Paraphilias and Paraphilia-Related Disorders

Paraphilias and Paraphilia-Related Disorders

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Paraphilias and Paraphilia-Related Disorders Introduction

Martin P. Kafka, M.D.

This chapter focuses on the psychological and pharmacological treatments available for paraphilias (PAs) and paraphilia-related disorders (PRDs). Inasmuch as there are separate chapters in this text discussing pedophilia and fetishistic transvestism, those specific PAs will not be discussed here in detail. The principles and treatments described here, however, are applicable to those paraphilic disorders as well.

What Are Paraphilias and Paraphilia-Related Disorders?

Paraphilias
The fourth edition of the Diagnostic and Statistical Manual of Mental Disorders (DSM-IV; American Psychiatric Association 1994) characterizes PAs as sexual disorders with three dimensional components:

socially deviant sexual arousal
the associated sexual fantasies, urges, or activities cause clinically significant distress or impairment in social, occupational, or other important areas of functioning
a duration of 6 or more months is required

The common paraphilias are enumerated in

Table 68-1.

Some clinical caveats should be considered in regard to the diagnosis of a paraphilia. It is noteworthy that while repetitive child molestation would usually (but not always) be categorized as pedophilia, there is no paraphilia category that describes recidivistic adult rapists. In addition, if adults in mutually consenting sexual relationships engage in paraphilia-like behavior to enhance or maintain their relationship (e.g., sexual masochism and sexual sadism) but such behaviors do not produce psychosocial dysfunction, those behaviors do not constitute a psychiatric diagnosis. Furthermore, males or females who repetitively cross-dress or utilize fetishistic objects for sexual arousal but self-report no distress or associated impairments do not meet the threshold for a diagnosis of a paraphilia. Finally, gender identity disorder of adulthood (transsexualism in DSM-III-R [American Psychiatric Association 1987]) is a diagnostic entity distinct from transvestic fetishism, although some of the clinical features of the two conditions can overlap. Adults with gender identity disorder have a core belief that their gender identity is of the opposite sex than their anatomic genitals. They are not usually sexually aroused by cross-dressing. Transvestites, on the other hand, are sexually aroused by transgender dressing and may enjoy their opposite-sex self but will not seek to change their genital anatomy.

Paraphilia-Related Disorders
Although the persistent presence of socially “deviant” sexual arousal is a primary determinant of the diagnosis of a paraphilia, the distinction between “normal” and “deviant” sexual behavior is determined by cultural and historical contexts (Marmor 1971). Inasmuch as sexual behaviors that are now considered “normal” have been considered “deviant” in the recent past, this dimensional criterion for paraphilia may lead to an overly restrictive boundary for sexual impulse disorders (Kafka 1994a).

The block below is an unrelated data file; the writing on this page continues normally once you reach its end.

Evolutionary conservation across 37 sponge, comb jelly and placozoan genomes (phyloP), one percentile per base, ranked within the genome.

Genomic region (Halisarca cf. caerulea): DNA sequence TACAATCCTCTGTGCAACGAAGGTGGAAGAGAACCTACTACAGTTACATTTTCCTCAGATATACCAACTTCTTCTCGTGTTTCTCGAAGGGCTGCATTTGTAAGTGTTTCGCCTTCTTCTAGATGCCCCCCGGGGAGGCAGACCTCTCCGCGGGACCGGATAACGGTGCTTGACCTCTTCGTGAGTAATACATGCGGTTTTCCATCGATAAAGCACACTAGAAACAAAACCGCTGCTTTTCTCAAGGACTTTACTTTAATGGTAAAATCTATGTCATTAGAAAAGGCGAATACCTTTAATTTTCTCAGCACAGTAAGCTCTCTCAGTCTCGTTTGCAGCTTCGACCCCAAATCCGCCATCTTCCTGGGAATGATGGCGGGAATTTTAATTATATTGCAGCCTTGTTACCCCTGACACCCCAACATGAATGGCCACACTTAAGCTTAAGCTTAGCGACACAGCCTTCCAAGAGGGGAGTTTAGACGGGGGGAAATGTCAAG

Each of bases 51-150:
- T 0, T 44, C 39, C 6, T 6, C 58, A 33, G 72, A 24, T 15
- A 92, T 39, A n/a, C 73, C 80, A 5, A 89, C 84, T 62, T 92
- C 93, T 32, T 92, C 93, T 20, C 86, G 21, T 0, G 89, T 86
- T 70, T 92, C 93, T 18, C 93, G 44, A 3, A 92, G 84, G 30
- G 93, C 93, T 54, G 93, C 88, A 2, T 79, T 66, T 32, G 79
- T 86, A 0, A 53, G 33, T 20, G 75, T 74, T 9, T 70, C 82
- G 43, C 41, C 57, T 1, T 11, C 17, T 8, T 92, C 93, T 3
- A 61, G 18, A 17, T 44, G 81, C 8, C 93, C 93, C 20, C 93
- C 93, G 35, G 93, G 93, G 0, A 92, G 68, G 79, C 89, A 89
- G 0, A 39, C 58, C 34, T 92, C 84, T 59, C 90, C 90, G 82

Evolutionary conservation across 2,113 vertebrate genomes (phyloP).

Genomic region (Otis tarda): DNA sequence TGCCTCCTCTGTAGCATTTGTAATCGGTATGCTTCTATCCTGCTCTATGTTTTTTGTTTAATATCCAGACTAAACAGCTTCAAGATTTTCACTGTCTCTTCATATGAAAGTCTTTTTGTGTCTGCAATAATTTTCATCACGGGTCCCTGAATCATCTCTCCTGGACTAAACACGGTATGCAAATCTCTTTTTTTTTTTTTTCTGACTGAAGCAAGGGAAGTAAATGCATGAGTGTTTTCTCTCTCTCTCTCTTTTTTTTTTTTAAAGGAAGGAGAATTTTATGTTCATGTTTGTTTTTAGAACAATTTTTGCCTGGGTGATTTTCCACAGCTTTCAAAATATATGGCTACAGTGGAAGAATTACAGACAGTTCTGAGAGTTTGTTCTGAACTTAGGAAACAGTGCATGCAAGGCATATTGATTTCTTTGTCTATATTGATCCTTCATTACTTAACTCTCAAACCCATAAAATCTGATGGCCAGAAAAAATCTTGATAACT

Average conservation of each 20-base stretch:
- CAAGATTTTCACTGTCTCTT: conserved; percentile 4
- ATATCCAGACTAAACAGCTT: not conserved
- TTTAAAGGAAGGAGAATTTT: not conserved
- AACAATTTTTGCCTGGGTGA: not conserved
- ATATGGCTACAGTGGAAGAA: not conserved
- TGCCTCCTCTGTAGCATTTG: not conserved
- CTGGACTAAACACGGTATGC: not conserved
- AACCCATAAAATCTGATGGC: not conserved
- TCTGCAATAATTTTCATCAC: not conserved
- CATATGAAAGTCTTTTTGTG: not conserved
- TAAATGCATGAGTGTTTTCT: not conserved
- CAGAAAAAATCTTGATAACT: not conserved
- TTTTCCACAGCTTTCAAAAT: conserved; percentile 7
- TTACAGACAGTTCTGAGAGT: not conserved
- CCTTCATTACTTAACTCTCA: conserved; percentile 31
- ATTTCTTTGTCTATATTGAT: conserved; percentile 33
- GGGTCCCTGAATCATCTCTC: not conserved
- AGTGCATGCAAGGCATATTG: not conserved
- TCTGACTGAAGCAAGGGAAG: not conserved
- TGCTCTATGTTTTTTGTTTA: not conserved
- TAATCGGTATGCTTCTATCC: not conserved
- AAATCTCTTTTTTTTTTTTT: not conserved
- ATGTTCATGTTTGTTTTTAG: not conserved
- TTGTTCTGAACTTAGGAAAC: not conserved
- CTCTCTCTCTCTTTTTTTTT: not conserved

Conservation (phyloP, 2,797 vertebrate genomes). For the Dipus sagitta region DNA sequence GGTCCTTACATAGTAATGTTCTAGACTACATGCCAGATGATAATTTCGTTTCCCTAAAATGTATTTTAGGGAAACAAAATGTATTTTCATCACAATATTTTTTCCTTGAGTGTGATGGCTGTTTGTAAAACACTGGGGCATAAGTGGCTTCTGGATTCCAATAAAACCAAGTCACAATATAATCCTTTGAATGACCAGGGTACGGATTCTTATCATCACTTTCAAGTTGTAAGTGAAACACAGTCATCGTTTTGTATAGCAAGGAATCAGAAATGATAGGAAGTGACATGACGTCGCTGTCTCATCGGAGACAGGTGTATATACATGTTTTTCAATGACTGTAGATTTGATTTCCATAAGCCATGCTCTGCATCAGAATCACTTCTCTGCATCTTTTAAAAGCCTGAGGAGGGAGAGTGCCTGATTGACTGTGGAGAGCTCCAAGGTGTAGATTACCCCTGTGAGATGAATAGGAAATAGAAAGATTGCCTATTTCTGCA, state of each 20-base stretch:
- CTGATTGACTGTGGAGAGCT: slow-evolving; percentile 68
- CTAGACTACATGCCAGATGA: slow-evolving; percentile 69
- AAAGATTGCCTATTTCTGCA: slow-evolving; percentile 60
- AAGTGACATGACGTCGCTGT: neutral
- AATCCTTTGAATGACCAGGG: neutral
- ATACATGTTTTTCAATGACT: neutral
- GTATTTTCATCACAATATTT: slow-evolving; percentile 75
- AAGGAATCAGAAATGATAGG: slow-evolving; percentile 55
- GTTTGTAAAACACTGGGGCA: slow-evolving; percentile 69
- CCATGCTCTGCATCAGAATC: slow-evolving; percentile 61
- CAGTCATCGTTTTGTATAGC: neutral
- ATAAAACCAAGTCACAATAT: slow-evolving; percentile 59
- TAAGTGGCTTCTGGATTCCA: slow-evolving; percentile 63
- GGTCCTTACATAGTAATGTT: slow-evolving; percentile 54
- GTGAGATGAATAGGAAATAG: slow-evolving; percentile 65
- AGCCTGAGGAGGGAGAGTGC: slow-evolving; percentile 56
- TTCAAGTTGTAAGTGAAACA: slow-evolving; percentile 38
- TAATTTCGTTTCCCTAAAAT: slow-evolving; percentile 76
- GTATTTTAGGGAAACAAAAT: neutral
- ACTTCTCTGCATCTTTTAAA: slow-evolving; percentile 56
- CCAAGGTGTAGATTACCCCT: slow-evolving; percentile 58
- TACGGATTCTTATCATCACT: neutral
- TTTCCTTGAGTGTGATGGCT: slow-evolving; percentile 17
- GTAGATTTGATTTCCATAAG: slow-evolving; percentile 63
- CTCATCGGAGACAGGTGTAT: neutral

Consider the following examples. Masturbation, currently considered a healthy expression of sexual behavior, was socially deviant (i.e., “paraphilic”) in late-19th-century and early-20th-century Western Europe and the United States (Hare 1962). Homosexuality was also considered a paraphilia until it was deleted from DSM-III in 1980 (American Psychiatric Association 1980). This deletion was the result of contemporary community-based nonpatient sample studies that failed to demonstrate distinctive differences in adult psychopathology between homosexual males and heterosexual males (Marmor 1981; Saghir and Robins 1973).

We must therefore consider that certain contemporary culturally “acceptable” sexual activities might come to be considered paraphilia-like: repetitive, impulsive/compulsive/addictive, accompanied by intrusive sexual fantasies and urges and psychosocial distress or impairment. These behaviors, previously designated as nonparaphilic sexual addictions (sexual disorders not otherwise specified [American Psychiatric Association 1987]), are currently without an acknowledged diagnostic appellation. I prefer to use the descriptive term paraphilia-related disorders, because that appellation does not presume to characterize or designate whether these nonparaphilic sexual behaviors are specifically related to impulsivity (American Psychiatric Association 1994; Barth and Kinder 1987), compulsivity (Coleman 1986, 1987, 1992; Quadland 1985), or addiction disorders (Carnes 1983, 1989, 1991; Goodman 1997). To achieve congruence with the qualities and boundaries of PAs, I have suggested an operational definition for PRDs (Kafka 1994a, 2000; Kafka and Hennon 1999) (

Table 68-2). The common paraphilia-related disorders are listed in

Table 68-3.

Clinical Characteristics Common to Paraphilias and Paraphilia-Related Disorders » »

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Revision date: July 7, 2011
Last revised: by Andrew G. Epstein, M.D.